a.activity

order by    s.studentname,

            row_num;

102208CainFigure4.GIF

Figure 4: The results are ordered and numbered.

Notice that each student now has his respective classes and/or activities ordered and numbered. Keep in mind that the row number is actually part of the result set.

 

To obtain the list of students who have classes, activities, or both, we can run the following statement against the results from classes and activities. Recall that UNION removes duplicates for the result set. Also notice that we want to order the results by studentname and the row number assigned by DB2 (Figure 5).

 

select      studentname,

            row_num

from        intermediate results from the previous query - Figure 4

union

select      studentname,

            row_num

from        intermediate results from the previous query - Figure 4

order by    studentname,

            row_num;

 


102208CainFigure5.GIF

Figure 5: These are the results of merging the lists together via UNION.

 

The result set tells us not only the students who have either classes or activities, but also how many lines it will take to show the information. As the next step in the process, this list of distinct studentnames and row numbers will be used to drill across the classes and activities via a left outer join.

 

select              t3.studentname,

t3.row_num,

t1.activity,

sum(t1.total_activity_fee),

t2.class,

sum(t2.total_class_fee)

from                intermediate results from the previous query - Figure 5

left outer join intermediate results from the previous query - Figure 4

on (t3.studentname = t1.studentname

and t3.row_num = t1.row_num)

left outer join intermediate results from the previous query - Figure 4

on (t3.studentname = t2.studentname

and t3.row_num = t2.row_num)

order by          t3.studentname,

                        t3.row_num

t1.activity,

t2.class;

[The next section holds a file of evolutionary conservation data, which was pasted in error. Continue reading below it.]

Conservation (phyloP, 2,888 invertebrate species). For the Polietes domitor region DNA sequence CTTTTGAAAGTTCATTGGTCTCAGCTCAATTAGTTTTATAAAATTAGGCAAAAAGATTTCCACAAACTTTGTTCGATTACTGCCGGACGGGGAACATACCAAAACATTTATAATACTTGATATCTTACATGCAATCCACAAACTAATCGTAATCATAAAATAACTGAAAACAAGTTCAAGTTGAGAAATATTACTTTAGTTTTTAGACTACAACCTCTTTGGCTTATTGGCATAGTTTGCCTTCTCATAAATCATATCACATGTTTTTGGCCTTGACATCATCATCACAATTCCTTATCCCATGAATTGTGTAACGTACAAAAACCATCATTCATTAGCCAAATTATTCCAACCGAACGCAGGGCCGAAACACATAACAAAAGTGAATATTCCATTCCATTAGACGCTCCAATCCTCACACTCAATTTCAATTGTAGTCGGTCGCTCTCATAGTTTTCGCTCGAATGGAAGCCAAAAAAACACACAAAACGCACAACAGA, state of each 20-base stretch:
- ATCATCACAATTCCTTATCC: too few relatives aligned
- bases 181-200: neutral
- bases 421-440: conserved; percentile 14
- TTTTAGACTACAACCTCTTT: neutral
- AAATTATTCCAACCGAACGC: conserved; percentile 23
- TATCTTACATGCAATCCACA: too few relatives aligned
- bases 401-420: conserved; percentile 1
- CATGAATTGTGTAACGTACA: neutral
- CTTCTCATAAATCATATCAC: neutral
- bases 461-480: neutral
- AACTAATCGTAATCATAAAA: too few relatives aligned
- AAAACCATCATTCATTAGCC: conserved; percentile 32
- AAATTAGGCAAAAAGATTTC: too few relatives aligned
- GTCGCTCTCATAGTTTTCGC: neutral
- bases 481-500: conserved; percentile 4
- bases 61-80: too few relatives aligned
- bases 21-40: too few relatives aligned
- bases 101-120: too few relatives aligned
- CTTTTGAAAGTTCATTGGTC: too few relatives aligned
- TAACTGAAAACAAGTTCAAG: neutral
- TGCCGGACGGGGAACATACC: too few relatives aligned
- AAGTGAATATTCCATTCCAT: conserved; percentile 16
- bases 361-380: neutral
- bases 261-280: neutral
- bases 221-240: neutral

The results of the left outer joins might look like this (Figure 6):

 

102208CainFigure6.GIF

Figure 6: Here are the results of a left outer join.

 

Now that we have each student's information condensed into the fewest number of lines required, we can turn our attention to providing class and activity fee totals by student and ordering the results (Figure 7). For this, we will use the new OLAP feature grouping sets. In our report, we have three sets of grouping criteria to sum up: fees for each line of the report, fees for each student, and grand totals for the report--namely (studentname, row_num, activity, class), (studentname), and (). The SQL used to drill across and aggregate the data looks like this:

 

select            t3.studentname,

t1.activity,

sum(t1.total_activity_fee),

t2.class,

sum(t2.total_class_fee)

from        intermediate results from the previous query - Figure 5

left outer join intermediate results from the previous query - Figure 4

on (t3.studentname = t1.studentname

and t3.row_num = t1.row_num)

left outer join intermediate results from the previous query - Figure 4

on (t3.studentname = t2.studentname

and t3.row_num = t2.row_num)

group by grouping sets ((t3.studentname, t1.activity, t2.class),

(t3.studentname),

())

order by    t3.studentname,

t1.activity,

t2.class;

102208CainFigure7.GIF 

Figure 7: Now, we have class and activity fee totals by student.